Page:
View Full Version : School work/study vs. professional work
08 August 2005, 04:08 AM
I'd like to get some insight from professionals on this. I'll finish the coursework for my B.F.A. in a few months, and so far I've not been very happy with any of the work I've done in school. It's not that I'm unhappy with my work in general, just the projects I've done for classes. I think it's a product of always having several assignments at a time, on top of two part-time jobs and some semblance of a social life. The pressure really gets to me, and I think it affects my work.
On the other hand, I've done a few professional jobs, and things went much more smoothly. I was never stressed-out or nervous. Of course I always see room for improvement in everything I do, but I was much more satisfied with it than I normally am with my school work.
Did anyone else experience this in going from student to professional? Is it something to do with working toward a real purpose instead of just a grade that won't matter anyway? Something about school work just takes most of the joy out of it for me, but doing it as a job (or just for fun) always ends with pleasing results.
08 August 2005, 05:14 AM
I feel the same way... currently in school. I'm doing an internship, and i'm ten times more happy to do that than I am to do any school work. I'm actually not happy with the school at all, but that's besides the point. I think doing work that you know is real world experience or something more than some "dumb school project" feels a lot better. Now of course you can take a school project and make it out to be a real world project just as easily (mentaly) (depending on the project of course) but the thing I keep telling myself is that i need to think of it as work, because you never know what kind of job will come your way, and money is money... so if you get a lame freelance job, thats as dumb as one of your school projects, you should still put your best into it (and you'll probably still take it), and treat as if it were a big deal... turn into something completely different. And yes... i know about the pressure/time thing. I have to work full time and go to school full time and it blows ass... but you gotta do what you can with the time you have.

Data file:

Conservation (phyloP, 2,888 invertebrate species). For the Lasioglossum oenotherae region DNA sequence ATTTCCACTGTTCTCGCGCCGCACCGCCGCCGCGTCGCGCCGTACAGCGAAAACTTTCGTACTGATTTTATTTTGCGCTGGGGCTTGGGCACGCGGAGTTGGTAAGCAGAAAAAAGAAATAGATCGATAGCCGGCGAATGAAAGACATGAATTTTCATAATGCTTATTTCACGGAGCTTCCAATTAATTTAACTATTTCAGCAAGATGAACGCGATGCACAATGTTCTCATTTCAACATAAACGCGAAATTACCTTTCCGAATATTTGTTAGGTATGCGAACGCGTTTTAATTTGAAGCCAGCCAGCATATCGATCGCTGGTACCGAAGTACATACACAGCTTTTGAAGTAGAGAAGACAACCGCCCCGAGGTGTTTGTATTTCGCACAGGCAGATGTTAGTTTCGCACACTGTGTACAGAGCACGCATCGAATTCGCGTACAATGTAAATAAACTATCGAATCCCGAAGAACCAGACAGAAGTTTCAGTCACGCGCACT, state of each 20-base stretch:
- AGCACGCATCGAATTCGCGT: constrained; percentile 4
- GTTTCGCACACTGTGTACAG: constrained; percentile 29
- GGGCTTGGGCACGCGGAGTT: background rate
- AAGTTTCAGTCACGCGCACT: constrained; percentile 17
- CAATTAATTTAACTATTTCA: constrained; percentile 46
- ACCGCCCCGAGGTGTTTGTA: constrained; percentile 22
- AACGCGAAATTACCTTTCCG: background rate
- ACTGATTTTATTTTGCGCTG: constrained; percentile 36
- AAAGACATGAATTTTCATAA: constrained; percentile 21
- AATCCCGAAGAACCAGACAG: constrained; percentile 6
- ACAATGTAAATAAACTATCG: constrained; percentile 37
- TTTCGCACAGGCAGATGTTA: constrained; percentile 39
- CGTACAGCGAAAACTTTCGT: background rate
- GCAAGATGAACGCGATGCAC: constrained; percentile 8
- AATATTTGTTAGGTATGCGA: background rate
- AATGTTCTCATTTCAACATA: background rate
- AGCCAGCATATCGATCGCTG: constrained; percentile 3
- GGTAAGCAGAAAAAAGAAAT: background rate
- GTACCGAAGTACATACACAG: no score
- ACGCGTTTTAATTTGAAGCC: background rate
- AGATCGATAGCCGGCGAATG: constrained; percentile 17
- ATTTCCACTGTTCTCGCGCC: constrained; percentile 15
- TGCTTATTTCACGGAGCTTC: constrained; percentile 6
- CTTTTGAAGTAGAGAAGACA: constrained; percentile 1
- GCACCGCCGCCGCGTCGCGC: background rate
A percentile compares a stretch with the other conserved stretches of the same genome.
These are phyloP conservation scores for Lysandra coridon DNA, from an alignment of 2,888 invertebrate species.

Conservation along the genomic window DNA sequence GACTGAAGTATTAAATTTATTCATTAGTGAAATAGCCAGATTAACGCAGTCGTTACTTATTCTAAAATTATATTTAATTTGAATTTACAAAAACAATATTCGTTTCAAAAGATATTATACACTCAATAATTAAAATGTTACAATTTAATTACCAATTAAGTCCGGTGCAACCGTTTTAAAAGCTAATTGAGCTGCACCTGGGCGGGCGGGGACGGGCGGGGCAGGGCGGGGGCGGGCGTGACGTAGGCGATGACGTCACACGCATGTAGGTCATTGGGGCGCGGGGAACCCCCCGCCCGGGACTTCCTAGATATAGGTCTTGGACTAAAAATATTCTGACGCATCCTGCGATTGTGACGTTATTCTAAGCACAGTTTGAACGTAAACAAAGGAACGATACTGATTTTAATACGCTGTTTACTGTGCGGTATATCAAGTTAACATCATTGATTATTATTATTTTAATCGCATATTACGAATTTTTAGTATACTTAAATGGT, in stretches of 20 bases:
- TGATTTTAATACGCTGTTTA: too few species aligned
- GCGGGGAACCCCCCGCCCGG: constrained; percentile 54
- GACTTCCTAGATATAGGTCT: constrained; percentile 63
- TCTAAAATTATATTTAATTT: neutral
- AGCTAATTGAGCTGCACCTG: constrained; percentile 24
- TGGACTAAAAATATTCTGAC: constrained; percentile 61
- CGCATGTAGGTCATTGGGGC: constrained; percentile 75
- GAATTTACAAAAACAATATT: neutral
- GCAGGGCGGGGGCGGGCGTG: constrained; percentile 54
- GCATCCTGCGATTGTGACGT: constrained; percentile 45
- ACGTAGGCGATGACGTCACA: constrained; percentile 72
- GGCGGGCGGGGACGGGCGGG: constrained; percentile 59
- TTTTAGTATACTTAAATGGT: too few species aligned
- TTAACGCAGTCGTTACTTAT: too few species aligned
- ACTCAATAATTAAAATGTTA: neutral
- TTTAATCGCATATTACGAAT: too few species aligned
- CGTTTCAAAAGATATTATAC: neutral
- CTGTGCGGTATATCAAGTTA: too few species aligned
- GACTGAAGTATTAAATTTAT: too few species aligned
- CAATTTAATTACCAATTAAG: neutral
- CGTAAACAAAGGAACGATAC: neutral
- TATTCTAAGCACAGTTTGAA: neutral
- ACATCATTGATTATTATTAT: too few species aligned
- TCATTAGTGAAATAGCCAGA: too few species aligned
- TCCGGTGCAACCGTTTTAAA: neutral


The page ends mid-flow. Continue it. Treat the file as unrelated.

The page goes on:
And of course you're not nervous about a pro job... they're paying you. You're not paying them for you to produce something!
08 August 2005, 06:16 PM
I can totally agree with the both of you. I'm at Purdue University, studying computer graphics. Personally, I feel the "design" aspects of the course work I've had for my classes thus far are laughable. This is something I came to terms with the beginning of my junior year. Now I am a senior, and during this past summer I was lucky enough to get an internship related to web design, which involved a little bit of coding (which I despise). What my undergrad education has boiled down to is me feeling like I don't have enough experience design wise. Pretty much every project I've done for class has just been "for that grade" to get by. I'm really not satisfied with anything I've done. What I have been satisfied with for portfolio work is what I've done on my own free time and when I'm bored. Another reason why I took it upon myself to start a minor in the art & design dept (probably where I should have started freshman year instead!). Now I am thinking of continuing that minor and making it another major, or perhaps going to a school like in Savannah or Rhode Island for a possible MFA in graphic design. I'd love to hear suggestions if anyone has any.